Marquette University, in Milwaukee, comes to mind as an example of the kind of place that’s unlikely to be led by an out LGBT president any time soon. In May the Jesuit school rescinded its offer of a deanship to lesbian sociologist Jodi O’Brien. MU president Robert Wild told the New York Times they changed their minds when they “found some strongly negative statements about marriage and family” among her writings, which include titles like “Wrestling the Angel of Contradiction: Queer Christian Identities.” Wild denied that O’Brien’s sexual orientation was a factor, but Nancy Snow, a philosophy professor at MU, called the move discrimination, and, in a statement published in the Milwaukee Journal Sentinel, more than 100 faculty members condemned the “involvement of the Archdiocese of Milwaukee and other outside influences in this decision.” Last month MU reached a settlement with O’Brien and Wild announced by e-mail to the faculty that he’d apologized to her for the way the whole thing was “handled.”
But large public universities, whose presidents may have to wrangle money from conservative state legislators, haven’t rushed to hire gays either. The appointment of lesbian scholar Carolyn “Biddy” Martin to the chancellorship at the University of Wisconsin-Madison two years ago was seen as a major breakthrough. (The career of the only other openly gay chancellor of a large public university, Denice Denton at UC Santa Cruz, ended with her 2006 suicide—which may have had more to do with controversy surrounding improvements, like a $30,000 dog run, to her official residence on campus than with her sexual orientation.)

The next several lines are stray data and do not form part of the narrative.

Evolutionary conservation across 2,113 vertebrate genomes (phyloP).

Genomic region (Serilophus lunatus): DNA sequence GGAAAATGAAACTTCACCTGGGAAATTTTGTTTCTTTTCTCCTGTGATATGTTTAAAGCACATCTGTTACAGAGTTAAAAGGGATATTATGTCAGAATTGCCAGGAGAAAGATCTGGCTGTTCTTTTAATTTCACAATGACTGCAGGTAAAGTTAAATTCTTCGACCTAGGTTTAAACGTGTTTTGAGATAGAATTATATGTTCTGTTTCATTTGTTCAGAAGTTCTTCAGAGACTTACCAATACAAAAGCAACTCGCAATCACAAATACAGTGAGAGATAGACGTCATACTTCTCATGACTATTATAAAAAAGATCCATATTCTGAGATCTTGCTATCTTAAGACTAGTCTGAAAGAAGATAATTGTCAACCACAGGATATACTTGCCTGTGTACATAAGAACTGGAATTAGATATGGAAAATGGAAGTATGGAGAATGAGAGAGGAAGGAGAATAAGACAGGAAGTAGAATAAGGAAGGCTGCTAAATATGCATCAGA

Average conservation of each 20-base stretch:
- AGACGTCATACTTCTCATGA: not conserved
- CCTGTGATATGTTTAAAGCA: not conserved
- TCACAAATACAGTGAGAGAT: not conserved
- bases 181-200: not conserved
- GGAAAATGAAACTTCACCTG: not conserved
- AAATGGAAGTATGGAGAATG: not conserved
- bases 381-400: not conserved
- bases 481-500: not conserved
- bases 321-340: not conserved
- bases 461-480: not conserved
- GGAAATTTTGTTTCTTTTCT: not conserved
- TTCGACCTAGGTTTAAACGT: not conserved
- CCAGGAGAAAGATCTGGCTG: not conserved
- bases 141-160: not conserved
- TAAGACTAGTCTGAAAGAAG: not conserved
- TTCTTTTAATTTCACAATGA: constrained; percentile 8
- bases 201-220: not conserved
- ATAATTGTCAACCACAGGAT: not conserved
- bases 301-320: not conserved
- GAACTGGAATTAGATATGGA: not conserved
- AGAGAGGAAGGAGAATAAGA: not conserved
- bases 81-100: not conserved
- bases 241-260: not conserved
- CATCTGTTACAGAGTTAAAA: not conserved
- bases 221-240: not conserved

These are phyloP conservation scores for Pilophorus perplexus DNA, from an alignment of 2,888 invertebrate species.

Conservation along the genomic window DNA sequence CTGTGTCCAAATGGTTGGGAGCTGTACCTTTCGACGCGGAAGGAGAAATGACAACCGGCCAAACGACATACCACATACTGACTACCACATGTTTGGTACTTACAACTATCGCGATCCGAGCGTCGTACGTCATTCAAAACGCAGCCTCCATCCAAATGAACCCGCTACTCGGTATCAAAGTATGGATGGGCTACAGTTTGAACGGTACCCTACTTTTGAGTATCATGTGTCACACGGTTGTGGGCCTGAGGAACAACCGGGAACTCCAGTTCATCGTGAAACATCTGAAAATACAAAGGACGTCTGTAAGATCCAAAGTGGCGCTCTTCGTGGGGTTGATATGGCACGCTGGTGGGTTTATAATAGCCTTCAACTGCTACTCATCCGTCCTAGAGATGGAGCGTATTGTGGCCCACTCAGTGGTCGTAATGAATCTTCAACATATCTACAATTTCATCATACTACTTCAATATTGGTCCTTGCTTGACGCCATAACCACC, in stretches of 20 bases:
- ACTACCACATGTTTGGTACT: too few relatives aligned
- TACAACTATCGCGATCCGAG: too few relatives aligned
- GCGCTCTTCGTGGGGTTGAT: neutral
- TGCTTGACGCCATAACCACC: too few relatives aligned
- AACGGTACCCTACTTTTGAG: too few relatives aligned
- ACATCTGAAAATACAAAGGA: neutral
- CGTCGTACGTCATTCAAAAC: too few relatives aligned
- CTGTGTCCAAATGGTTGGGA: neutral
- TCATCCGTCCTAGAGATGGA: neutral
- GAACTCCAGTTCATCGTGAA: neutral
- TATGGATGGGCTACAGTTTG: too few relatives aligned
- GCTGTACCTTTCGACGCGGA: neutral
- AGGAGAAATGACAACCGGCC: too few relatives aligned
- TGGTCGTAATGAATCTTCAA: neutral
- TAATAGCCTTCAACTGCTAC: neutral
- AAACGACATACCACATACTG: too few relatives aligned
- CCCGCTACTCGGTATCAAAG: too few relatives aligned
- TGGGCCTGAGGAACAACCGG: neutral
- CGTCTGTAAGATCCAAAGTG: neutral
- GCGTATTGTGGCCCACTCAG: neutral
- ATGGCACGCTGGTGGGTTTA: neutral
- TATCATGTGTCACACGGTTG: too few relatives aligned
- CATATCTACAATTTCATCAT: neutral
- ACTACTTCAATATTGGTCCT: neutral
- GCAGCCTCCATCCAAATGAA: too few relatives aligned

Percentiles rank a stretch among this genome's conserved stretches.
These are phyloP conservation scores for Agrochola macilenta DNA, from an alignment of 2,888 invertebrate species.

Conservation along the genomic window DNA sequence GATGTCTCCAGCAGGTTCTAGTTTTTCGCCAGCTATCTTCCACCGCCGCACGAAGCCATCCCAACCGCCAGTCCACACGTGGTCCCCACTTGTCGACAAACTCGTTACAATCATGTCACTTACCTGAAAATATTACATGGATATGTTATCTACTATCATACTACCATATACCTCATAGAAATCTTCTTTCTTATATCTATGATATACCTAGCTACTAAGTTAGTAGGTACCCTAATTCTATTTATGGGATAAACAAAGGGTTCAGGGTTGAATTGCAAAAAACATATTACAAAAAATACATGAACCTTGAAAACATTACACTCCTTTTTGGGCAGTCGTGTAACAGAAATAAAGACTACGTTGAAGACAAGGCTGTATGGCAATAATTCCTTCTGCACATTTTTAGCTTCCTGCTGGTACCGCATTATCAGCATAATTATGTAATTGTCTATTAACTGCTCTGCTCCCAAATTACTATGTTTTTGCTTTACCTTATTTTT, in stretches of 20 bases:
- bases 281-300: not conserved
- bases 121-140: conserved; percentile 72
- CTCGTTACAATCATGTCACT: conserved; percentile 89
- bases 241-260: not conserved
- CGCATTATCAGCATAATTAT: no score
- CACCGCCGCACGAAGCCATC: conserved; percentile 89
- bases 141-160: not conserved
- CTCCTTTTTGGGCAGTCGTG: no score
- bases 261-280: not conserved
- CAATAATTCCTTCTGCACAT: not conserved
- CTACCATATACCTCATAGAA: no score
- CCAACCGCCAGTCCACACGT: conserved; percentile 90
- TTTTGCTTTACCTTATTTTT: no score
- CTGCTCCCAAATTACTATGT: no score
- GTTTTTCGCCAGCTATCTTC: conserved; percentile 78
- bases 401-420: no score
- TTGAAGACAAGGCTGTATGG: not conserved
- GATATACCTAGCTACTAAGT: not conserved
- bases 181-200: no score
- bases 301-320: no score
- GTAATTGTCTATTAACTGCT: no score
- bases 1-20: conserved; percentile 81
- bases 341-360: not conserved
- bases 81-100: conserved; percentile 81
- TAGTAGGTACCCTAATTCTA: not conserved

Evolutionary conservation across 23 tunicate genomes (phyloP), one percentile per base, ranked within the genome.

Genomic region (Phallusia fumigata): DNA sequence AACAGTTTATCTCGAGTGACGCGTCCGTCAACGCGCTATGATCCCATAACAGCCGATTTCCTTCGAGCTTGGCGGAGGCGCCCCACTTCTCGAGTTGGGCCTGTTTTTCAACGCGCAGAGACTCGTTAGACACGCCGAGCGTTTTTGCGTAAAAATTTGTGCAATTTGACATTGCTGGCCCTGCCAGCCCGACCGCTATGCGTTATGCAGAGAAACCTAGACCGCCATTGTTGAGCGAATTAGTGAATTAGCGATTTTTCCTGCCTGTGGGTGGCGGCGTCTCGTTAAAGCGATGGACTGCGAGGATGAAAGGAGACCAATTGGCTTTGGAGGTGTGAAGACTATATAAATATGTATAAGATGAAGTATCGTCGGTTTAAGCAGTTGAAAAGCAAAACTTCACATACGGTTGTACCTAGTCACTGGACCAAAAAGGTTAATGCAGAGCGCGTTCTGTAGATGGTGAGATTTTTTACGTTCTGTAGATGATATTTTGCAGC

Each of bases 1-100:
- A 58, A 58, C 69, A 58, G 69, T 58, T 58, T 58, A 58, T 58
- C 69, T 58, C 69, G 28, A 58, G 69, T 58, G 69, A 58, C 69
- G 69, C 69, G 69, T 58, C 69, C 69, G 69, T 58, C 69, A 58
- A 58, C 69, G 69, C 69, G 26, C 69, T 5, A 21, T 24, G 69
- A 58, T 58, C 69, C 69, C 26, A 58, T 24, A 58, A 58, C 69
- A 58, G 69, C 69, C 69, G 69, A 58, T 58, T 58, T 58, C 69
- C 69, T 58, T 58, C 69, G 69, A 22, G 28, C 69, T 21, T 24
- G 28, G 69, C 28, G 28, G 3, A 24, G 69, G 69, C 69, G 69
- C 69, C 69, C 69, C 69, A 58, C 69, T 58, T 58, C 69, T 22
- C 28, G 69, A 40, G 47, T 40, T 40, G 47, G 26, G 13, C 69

As for closeted gay presidents, Crossman doesn’t think there are many anymore. “It’s become culturally and emotionally less possible,” he says, “and everything comes out when you’re having your candidacy vetted for one of these roles. The interview process includes bringing your spouse to the campus.” Crossman says his partner of 15 years, artist Christopher Dillehay, had to pass muster before Adler gave him the job. “People had to decide if he was going to represent the institution well. And that’s why we’re having partners as part of the meeting.”
So how much does sexual orientation still matter? To Crossman—who says he’s experienced “heterosexism” and uses every public speaking event as a “teaching moment,” making sure “they know I’m a gay man”—it matters in a positive way, especially at a place like Adler. “It’s very important to folks who see diversity as being a key part of the agenda of the organization to have an LGBT person” as a leader, he says. “It’s more than symbolic. It’s walking the talk.”
As it happens, Chicago alone has at least as many out gay college presidents as the Chronicle first postulated for the nation. Besides Crossman and Middleton there’s John Balester Jenkins, president of the Illinois Institute of Art, a for-profit school with 3,200 students on campuses in Schaumburg and the Loop. Jenkins won’t be at the meeting—he and his partner of 30 years are visiting their son’s summer camp that weekend. But he considers it a wonderful idea. A 60-year-old who started his academic career closeted, Jenkins says he was once fired from a vice presidency by a Chicago college president who told him flat out he didn’t want a gay person on his cabinet and gave his job to the underling who’d outed him. That was a turning point, Jenkins recalls: he vowed never to mask his identity again. Now, to see an association of gay college presidents take shape, he says, “it’s gratifying.”